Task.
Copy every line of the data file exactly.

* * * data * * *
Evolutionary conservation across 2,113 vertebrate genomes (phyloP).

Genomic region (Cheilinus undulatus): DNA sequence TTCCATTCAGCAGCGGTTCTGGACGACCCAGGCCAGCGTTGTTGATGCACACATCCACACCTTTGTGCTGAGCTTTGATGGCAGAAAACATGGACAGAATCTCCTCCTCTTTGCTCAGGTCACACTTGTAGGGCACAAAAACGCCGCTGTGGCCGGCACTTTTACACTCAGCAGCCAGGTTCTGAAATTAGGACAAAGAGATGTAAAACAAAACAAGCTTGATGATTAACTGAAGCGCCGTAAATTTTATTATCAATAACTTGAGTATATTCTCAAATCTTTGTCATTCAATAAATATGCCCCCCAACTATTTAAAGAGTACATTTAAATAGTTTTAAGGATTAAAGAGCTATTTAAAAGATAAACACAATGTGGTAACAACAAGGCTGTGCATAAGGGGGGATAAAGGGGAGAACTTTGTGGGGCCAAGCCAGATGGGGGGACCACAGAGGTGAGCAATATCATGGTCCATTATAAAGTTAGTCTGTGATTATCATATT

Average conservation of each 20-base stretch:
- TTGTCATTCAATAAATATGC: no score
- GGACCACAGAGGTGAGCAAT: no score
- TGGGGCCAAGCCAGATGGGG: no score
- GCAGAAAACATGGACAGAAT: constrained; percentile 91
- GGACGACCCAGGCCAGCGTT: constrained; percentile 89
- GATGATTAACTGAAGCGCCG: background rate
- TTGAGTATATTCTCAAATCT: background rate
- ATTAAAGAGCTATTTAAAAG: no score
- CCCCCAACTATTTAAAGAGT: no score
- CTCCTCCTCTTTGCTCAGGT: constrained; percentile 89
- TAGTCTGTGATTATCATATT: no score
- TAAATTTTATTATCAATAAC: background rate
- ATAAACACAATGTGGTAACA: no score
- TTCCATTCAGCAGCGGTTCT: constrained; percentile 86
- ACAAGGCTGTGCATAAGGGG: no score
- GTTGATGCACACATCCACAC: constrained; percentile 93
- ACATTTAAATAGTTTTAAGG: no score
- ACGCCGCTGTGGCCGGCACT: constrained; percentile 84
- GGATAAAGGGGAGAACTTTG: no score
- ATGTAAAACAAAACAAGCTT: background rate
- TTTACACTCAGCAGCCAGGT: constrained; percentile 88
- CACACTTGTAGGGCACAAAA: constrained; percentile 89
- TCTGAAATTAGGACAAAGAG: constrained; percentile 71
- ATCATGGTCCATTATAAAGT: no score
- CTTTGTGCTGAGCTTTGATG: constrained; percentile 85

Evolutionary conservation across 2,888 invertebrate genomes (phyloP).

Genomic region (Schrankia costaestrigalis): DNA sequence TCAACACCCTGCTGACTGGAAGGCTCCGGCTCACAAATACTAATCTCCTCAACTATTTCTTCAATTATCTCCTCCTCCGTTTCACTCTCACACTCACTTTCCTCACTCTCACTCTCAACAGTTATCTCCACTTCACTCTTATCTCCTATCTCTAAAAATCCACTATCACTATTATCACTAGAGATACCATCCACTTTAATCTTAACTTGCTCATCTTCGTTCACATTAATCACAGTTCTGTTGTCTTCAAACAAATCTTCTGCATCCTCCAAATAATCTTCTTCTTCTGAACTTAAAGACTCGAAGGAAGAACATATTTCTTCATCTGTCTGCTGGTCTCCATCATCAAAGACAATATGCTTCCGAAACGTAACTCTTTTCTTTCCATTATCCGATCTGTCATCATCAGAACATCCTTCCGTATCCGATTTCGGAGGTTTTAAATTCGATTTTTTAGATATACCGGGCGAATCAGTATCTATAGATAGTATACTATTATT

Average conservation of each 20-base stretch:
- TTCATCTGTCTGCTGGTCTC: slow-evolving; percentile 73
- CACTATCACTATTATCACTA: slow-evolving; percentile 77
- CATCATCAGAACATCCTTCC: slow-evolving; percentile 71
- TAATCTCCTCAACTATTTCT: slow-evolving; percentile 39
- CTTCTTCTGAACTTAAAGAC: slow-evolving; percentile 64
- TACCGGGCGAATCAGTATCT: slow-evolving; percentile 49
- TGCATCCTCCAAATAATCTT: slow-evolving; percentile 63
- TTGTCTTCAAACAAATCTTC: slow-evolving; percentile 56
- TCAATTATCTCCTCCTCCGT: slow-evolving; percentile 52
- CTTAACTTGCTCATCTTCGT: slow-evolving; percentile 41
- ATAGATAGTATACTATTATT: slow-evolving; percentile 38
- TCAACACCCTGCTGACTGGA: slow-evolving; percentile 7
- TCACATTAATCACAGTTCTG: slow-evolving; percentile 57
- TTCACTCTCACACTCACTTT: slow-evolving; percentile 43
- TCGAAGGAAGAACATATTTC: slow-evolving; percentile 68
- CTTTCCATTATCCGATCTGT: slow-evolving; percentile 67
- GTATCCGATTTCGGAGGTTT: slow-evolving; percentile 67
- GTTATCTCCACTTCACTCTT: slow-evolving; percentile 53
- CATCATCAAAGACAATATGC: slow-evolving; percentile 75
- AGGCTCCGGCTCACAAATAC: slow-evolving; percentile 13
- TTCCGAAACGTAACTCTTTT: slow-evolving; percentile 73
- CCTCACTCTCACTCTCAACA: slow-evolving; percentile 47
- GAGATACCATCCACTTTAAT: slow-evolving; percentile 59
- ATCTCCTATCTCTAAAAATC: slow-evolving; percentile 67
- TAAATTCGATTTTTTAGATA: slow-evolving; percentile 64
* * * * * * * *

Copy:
Evolutionary conservation across 2,113 vertebrate genomes (phyloP).

Genomic region (Cheilinus undulatus): DNA sequence TTCCATTCAGCAGCGGTTCTGGACGACCCAGGCCAGCGTTGTTGATGCACACATCCACACCTTTGTGCTGAGCTTTGATGGCAGAAAACATGGACAGAATCTCCTCCTCTTTGCTCAGGTCACACTTGTAGGGCACAAAAACGCCGCTGTGGCCGGCACTTTTACACTCAGCAGCCAGGTTCTGAAATTAGGACAAAGAGATGTAAAACAAAACAAGCTTGATGATTAACTGAAGCGCCGTAAATTTTATTATCAATAACTTGAGTATATTCTCAAATCTTTGTCATTCAATAAATATGCCCCCCAACTATTTAAAGAGTACATTTAAATAGTTTTAAGGATTAAAGAGCTATTTAAAAGATAAACACAATGTGGTAACAACAAGGCTGTGCATAAGGGGGGATAAAGGGGAGAACTTTGTGGGGCCAAGCCAGATGGGGGGACCACAGAGGTGAGCAATATCATGGTCCATTATAAAGTTAGTCTGTGATTATCATATT

Average conservation of each 20-base stretch:
- TTGTCATTCAATAAATATGC: no score
- GGACCACAGAGGTGAGCAAT: no score
- TGGGGCCAAGCCAGATGGGG: no score
- GCAGAAAACATGGACAGAAT: constrained; percentile 91
- GGACGACCCAGGCCAGCGTT: constrained; percentile 89
- GATGATTAACTGAAGCGCCG: background rate
- TTGAGTATATTCTCAAATCT: background rate
- ATTAAAGAGCTATTTAAAAG: no score
- CCCCCAACTATTTAAAGAGT: no score
- CTCCTCCTCTTTGCTCAGGT: constrained; percentile 89
- TAGTCTGTGATTATCATATT: no score
- TAAATTTTATTATCAATAAC: background rate
- ATAAACACAATGTGGTAACA: no score
- TTCCATTCAGCAGCGGTTCT: constrained; percentile 86
- ACAAGGCTGTGCATAAGGGG: no score
- GTTGATGCACACATCCACAC: constrained; percentile 93
- ACATTTAAATAGTTTTAAGG: no score
- ACGCCGCTGTGGCCGGCACT: constrained; percentile 84
- GGATAAAGGGGAGAACTTTG: no score
- ATGTAAAACAAAACAAGCTT: background rate
- TTTACACTCAGCAGCCAGGT: constrained; percentile 88
- CACACTTGTAGGGCACAAAA: constrained; percentile 89
- TCTGAAATTAGGACAAAGAG: constrained; percentile 71
- ATCATGGTCCATTATAAAGT: no score
- CTTTGTGCTGAGCTTTGATG: constrained; percentile 85

Evolutionary conservation across 2,888 invertebrate genomes (phyloP).

Genomic region (Schrankia costaestrigalis): DNA sequence TCAACACCCTGCTGACTGGAAGGCTCCGGCTCACAAATACTAATCTCCTCAACTATTTCTTCAATTATCTCCTCCTCCGTTTCACTCTCACACTCACTTTCCTCACTCTCACTCTCAACAGTTATCTCCACTTCACTCTTATCTCCTATCTCTAAAAATCCACTATCACTATTATCACTAGAGATACCATCCACTTTAATCTTAACTTGCTCATCTTCGTTCACATTAATCACAGTTCTGTTGTCTTCAAACAAATCTTCTGCATCCTCCAAATAATCTTCTTCTTCTGAACTTAAAGACTCGAAGGAAGAACATATTTCTTCATCTGTCTGCTGGTCTCCATCATCAAAGACAATATGCTTCCGAAACGTAACTCTTTTCTTTCCATTATCCGATCTGTCATCATCAGAACATCCTTCCGTATCCGATTTCGGAGGTTTTAAATTCGATTTTTTAGATATACCGGGCGAATCAGTATCTATAGATAGTATACTATTATT

Average conservation of each 20-base stretch:
- TTCATCTGTCTGCTGGTCTC: slow-evolving; percentile 73
- CACTATCACTATTATCACTA: slow-evolving; percentile 77
- CATCATCAGAACATCCTTCC: slow-evolving; percentile 71
- TAATCTCCTCAACTATTTCT: slow-evolving; percentile 39
- CTTCTTCTGAACTTAAAGAC: slow-evolving; percentile 64
- TACCGGGCGAATCAGTATCT: slow-evolving; percentile 49
- TGCATCCTCCAAATAATCTT: slow-evolving; percentile 63
- TTGTCTTCAAACAAATCTTC: slow-evolving; percentile 56
- TCAATTATCTCCTCCTCCGT: slow-evolving; percentile 52
- CTTAACTTGCTCATCTTCGT: slow-evolving; percentile 41
- ATAGATAGTATACTATTATT: slow-evolving; percentile 38
- TCAACACCCTGCTGACTGGA: slow-evolving; percentile 7
- TCACATTAATCACAGTTCTG: slow-evolving; percentile 57
- TTCACTCTCACACTCACTTT: slow-evolving; percentile 43
- TCGAAGGAAGAACATATTTC: slow-evolving; percentile 68
- CTTTCCATTATCCGATCTGT: slow-evolving; percentile 67
- GTATCCGATTTCGGAGGTTT: slow-evolving; percentile 67
- GTTATCTCCACTTCACTCTT: slow-evolving; percentile 53
- CATCATCAAAGACAATATGC: slow-evolving; percentile 75
- AGGCTCCGGCTCACAAATAC: slow-evolving; percentile 13
- TTCCGAAACGTAACTCTTTT: slow-evolving; percentile 73
- CCTCACTCTCACTCTCAACA: slow-evolving; percentile 47
- GAGATACCATCCACTTTAAT: slow-evolving; percentile 59
- ATCTCCTATCTCTAAAAATC: slow-evolving; percentile 67
- TAAATTCGATTTTTTAGATA: slow-evolving; percentile 64